resolvent

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These are replies submitted by resolvent

Please let me know if my file NahayCubicResolvent.PDF makes any sense to you. Thanks. Please replace this text with the link to your file. The link can be found in the File Manager
Yes, I tried it. That works! Thank you, Mariner!
Yes, I tried it. That works! Thank you, Mariner!
I've found a use, if one can call it that, for these so-called "useless" closed-form solutions. Specifically, I am examining the structure of differential resolvents of polynomials. In April 1999 I found a way to factor certain terms of my powersum formula for a differential resolvent. I have wrestled with how to factor the remaining terms. By factor, in my case, I mean to give a matrix determinantal formula, e.g. my formula for the k-th term of a differential resolvent is given as det(A(k)) of a certain matrix A(k). Since 1999 I have tried to factor the A(k)'s, i.e determine the entries of matrices B(k) such that A(k) = M*B(k) where M is the matrix which is known to factor out of A(k) for SOME of the k (but I can't figure out how it factors out for the others). I started a paper this year, and am still writing it, for joint differential resolvents of polynomials. In all cases, I run up to computational difficulty. Namely, enormous intermediate blowup problems. For example, just last night, I calculated that my powersum formula for a 6-th order joint differential resolvent of two polynomials would consist of computing the determinant of roughly a 684 x 684 matrix with polynomial entries. These closed-form solutions of polynomials may give me insights, even if I never use them for direct computations. Thank you for informing me of Lauricella functions. I have never heard of them. I am just furious and frustrated at always hitting a mathematical complexity wall no matter which approach I take in any math paper I start to write.
Thank you, Robert Israel! Yes, the Mumford book "Tata Lectures on Theta II". In the appendix is Umemura's formula - as much as you wish to call it a formula. I've seen it nowhere else. Many of the polynomials with which I deal ARE highly structured. Or, if the polynomials themselves are not highly structured, then the specific things I do WITH them have a lot of structure - for example, computing differential resolvents of such polynomials. Ideally, at the end of the day (i.e. at the end of my lifetime) I would like some sort of "advanced category-theory type description" of all this computational work I've done with polynomials and differential equations.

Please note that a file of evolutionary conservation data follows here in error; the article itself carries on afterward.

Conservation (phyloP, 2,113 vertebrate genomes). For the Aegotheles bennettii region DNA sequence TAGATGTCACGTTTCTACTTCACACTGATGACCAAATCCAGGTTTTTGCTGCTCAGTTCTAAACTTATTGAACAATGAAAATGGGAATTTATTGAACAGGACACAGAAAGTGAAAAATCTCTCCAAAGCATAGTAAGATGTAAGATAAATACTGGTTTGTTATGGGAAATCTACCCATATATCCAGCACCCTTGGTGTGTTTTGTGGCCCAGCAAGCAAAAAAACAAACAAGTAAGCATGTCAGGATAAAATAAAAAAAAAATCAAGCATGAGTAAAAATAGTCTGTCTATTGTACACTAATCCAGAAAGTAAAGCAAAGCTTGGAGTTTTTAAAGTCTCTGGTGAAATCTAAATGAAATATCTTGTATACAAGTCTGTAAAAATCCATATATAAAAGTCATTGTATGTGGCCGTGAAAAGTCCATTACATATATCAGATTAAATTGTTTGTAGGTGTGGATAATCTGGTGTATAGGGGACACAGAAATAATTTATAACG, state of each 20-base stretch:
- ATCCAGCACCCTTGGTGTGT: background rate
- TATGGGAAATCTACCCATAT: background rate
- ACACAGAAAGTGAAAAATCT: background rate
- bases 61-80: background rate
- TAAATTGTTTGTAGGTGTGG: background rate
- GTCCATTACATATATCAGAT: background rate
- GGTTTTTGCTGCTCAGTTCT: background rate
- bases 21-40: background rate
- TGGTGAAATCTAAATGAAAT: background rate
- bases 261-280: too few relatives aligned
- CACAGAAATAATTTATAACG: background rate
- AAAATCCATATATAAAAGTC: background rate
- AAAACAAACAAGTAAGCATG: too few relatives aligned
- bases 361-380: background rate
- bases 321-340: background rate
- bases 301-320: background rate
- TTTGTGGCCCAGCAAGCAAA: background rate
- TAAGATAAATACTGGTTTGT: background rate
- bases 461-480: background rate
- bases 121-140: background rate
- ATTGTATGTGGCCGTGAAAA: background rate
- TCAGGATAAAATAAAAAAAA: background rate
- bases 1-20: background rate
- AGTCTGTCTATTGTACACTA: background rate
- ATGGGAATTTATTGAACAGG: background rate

You are half correct. Thank you for catching my error. I didn't care about complex vs real solutions or initial conditions of my artificial differential equation. I just want to test Maple's powers. I'll worry about all that later after I get the main solution-generating algorithm going. (-5)^(2/5) = ((-5)^(1/5))^2 = (- (5^(1/5)))^2 = (5^(1/5))^2 = 5^(2/5) One of the fifth roots of a negative number is a real negative number. Though it certainly IS very sloppy math to ignore this fact in a published math paper (or in a math class), often in practical applications, one might come across this situation for which one DOES seek the real negative solution. (-1)^5 = -1 implies (in a universe without complex numbers!) -1 = (-1)^(1/5) x^5+1=0 has 1 real solution x=-1 and 4 complex solutions {-1*h, -1*h^2, -1*h^3, -1*h^4} where h = exp(2*pi*sqrt(-1)/5)
You are half correct. Thank you for catching my error. I didn't care about complex vs real solutions or initial conditions of my artificial differential equation. I just want to test Maple's powers. I'll worry about all that later after I get the main solution-generating algorithm going. (-5)^(2/5) = ((-5)^(1/5))^2 = (- (5^(1/5)))^2 = (5^(1/5))^2 = 5^(2/5) One of the fifth roots of a negative number is a real negative number. Though it certainly IS very sloppy math to ignore this fact in a published math paper (or in a math class), often in practical applications, one might come across this situation for which one DOES seek the real negative solution. (-1)^5 = -1 implies (in a universe without complex numbers!) -1 = (-1)^(1/5) x^5+1=0 has 1 real solution x=-1 and 4 complex solutions {-1*h, -1*h^2, -1*h^3, -1*h^4} where h = exp(2*pi*sqrt(-1)/5)
Thank you, Robert Israel. I meant to ask - where in the online help glossary is the syntax x:='x' explained? I must make a habit of asking this, since this is what I am often really after when I post a question on this board. Obviously, I now know to look up 'eval' and 'unassign'.
How could "nops" be considered anywhere NEAR "perfectly suited"? In C++ and Java, probably the two most common computer programming languages on earth, "length" or "listlength" or something very similar to these and obvious is used to return the length of a list or an array.
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